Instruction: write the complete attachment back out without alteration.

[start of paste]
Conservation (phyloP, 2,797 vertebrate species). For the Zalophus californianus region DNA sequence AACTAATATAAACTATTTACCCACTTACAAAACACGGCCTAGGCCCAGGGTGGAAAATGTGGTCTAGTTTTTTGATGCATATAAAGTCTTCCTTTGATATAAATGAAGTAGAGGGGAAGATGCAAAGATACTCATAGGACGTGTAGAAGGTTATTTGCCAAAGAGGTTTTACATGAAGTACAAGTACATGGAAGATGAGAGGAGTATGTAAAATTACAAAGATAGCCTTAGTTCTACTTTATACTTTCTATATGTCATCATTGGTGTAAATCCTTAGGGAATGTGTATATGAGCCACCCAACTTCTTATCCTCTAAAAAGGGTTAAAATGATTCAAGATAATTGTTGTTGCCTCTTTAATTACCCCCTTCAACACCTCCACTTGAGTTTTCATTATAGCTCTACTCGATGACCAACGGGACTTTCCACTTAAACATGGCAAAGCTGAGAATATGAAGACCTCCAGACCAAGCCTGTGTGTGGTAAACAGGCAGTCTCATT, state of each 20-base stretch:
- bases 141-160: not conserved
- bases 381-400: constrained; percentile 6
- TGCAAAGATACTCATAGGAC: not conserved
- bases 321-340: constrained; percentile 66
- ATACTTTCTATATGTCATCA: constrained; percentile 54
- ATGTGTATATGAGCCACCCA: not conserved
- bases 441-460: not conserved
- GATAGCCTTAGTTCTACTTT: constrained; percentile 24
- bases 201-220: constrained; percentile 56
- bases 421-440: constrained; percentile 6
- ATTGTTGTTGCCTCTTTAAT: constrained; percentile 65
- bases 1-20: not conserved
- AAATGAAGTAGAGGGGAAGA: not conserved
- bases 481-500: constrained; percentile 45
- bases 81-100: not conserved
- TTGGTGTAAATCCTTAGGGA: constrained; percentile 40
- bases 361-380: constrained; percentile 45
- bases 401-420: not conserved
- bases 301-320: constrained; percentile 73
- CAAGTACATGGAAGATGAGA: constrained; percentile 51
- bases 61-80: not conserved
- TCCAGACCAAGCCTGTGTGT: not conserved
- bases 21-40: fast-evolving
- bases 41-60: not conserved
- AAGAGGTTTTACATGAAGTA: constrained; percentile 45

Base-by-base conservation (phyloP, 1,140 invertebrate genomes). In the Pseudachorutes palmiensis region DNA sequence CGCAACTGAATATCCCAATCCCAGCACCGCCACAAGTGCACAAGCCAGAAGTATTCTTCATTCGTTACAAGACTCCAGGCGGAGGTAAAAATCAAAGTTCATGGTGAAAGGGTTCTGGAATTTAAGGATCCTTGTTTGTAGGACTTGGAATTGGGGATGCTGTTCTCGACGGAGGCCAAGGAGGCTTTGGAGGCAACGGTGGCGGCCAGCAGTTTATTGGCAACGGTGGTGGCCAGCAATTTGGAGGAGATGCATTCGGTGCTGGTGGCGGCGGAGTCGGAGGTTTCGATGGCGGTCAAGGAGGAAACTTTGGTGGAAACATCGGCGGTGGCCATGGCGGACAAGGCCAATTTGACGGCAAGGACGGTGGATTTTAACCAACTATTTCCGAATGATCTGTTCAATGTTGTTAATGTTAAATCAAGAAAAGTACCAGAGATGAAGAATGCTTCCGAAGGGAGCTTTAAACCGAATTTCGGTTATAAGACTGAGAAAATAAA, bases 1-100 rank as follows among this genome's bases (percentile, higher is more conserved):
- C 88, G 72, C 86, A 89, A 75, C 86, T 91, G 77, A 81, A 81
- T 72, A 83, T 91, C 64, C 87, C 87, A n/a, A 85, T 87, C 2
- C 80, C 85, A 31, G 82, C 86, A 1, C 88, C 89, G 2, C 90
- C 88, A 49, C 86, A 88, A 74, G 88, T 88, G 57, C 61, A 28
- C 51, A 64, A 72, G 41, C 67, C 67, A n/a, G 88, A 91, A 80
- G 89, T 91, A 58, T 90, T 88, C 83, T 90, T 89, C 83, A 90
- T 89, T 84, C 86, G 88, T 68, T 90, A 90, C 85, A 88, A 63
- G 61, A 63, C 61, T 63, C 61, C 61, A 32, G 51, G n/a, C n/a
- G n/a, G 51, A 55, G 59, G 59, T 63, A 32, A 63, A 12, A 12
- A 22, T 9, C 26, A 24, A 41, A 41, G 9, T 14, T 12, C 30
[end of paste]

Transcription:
Conservation (phyloP, 2,797 vertebrate species). For the Zalophus californianus region DNA sequence AACTAATATAAACTATTTACCCACTTACAAAACACGGCCTAGGCCCAGGGTGGAAAATGTGGTCTAGTTTTTTGATGCATATAAAGTCTTCCTTTGATATAAATGAAGTAGAGGGGAAGATGCAAAGATACTCATAGGACGTGTAGAAGGTTATTTGCCAAAGAGGTTTTACATGAAGTACAAGTACATGGAAGATGAGAGGAGTATGTAAAATTACAAAGATAGCCTTAGTTCTACTTTATACTTTCTATATGTCATCATTGGTGTAAATCCTTAGGGAATGTGTATATGAGCCACCCAACTTCTTATCCTCTAAAAAGGGTTAAAATGATTCAAGATAATTGTTGTTGCCTCTTTAATTACCCCCTTCAACACCTCCACTTGAGTTTTCATTATAGCTCTACTCGATGACCAACGGGACTTTCCACTTAAACATGGCAAAGCTGAGAATATGAAGACCTCCAGACCAAGCCTGTGTGTGGTAAACAGGCAGTCTCATT, state of each 20-base stretch:
- bases 141-160: not conserved
- bases 381-400: constrained; percentile 6
- TGCAAAGATACTCATAGGAC: not conserved
- bases 321-340: constrained; percentile 66
- ATACTTTCTATATGTCATCA: constrained; percentile 54
- ATGTGTATATGAGCCACCCA: not conserved
- bases 441-460: not conserved
- GATAGCCTTAGTTCTACTTT: constrained; percentile 24
- bases 201-220: constrained; percentile 56
- bases 421-440: constrained; percentile 6
- ATTGTTGTTGCCTCTTTAAT: constrained; percentile 65
- bases 1-20: not conserved
- AAATGAAGTAGAGGGGAAGA: not conserved
- bases 481-500: constrained; percentile 45
- bases 81-100: not conserved
- TTGGTGTAAATCCTTAGGGA: constrained; percentile 40
- bases 361-380: constrained; percentile 45
- bases 401-420: not conserved
- bases 301-320: constrained; percentile 73
- CAAGTACATGGAAGATGAGA: constrained; percentile 51
- bases 61-80: not conserved
- TCCAGACCAAGCCTGTGTGT: not conserved
- bases 21-40: fast-evolving
- bases 41-60: not conserved
- AAGAGGTTTTACATGAAGTA: constrained; percentile 45

Base-by-base conservation (phyloP, 1,140 invertebrate genomes). In the Pseudachorutes palmiensis region DNA sequence CGCAACTGAATATCCCAATCCCAGCACCGCCACAAGTGCACAAGCCAGAAGTATTCTTCATTCGTTACAAGACTCCAGGCGGAGGTAAAAATCAAAGTTCATGGTGAAAGGGTTCTGGAATTTAAGGATCCTTGTTTGTAGGACTTGGAATTGGGGATGCTGTTCTCGACGGAGGCCAAGGAGGCTTTGGAGGCAACGGTGGCGGCCAGCAGTTTATTGGCAACGGTGGTGGCCAGCAATTTGGAGGAGATGCATTCGGTGCTGGTGGCGGCGGAGTCGGAGGTTTCGATGGCGGTCAAGGAGGAAACTTTGGTGGAAACATCGGCGGTGGCCATGGCGGACAAGGCCAATTTGACGGCAAGGACGGTGGATTTTAACCAACTATTTCCGAATGATCTGTTCAATGTTGTTAATGTTAAATCAAGAAAAGTACCAGAGATGAAGAATGCTTCCGAAGGGAGCTTTAAACCGAATTTCGGTTATAAGACTGAGAAAATAAA, bases 1-100 rank as follows among this genome's bases (percentile, higher is more conserved):
- C 88, G 72, C 86, A 89, A 75, C 86, T 91, G 77, A 81, A 81
- T 72, A 83, T 91, C 64, C 87, C 87, A n/a, A 85, T 87, C 2
- C 80, C 85, A 31, G 82, C 86, A 1, C 88, C 89, G 2, C 90
- C 88, A 49, C 86, A 88, A 74, G 88, T 88, G 57, C 61, A 28
- C 51, A 64, A 72, G 41, C 67, C 67, A n/a, G 88, A 91, A 80
- G 89, T 91, A 58, T 90, T 88, C 83, T 90, T 89, C 83, A 90
- T 89, T 84, C 86, G 88, T 68, T 90, A 90, C 85, A 88, A 63
- G 61, A 63, C 61, T 63, C 61, C 61, A 32, G 51, G n/a, C n/a
- G n/a, G 51, A 55, G 59, G 59, T 63, A 32, A 63, A 12, A 12
- A 22, T 9, C 26, A 24, A 41, A 41, G 9, T 14, T 12, C 30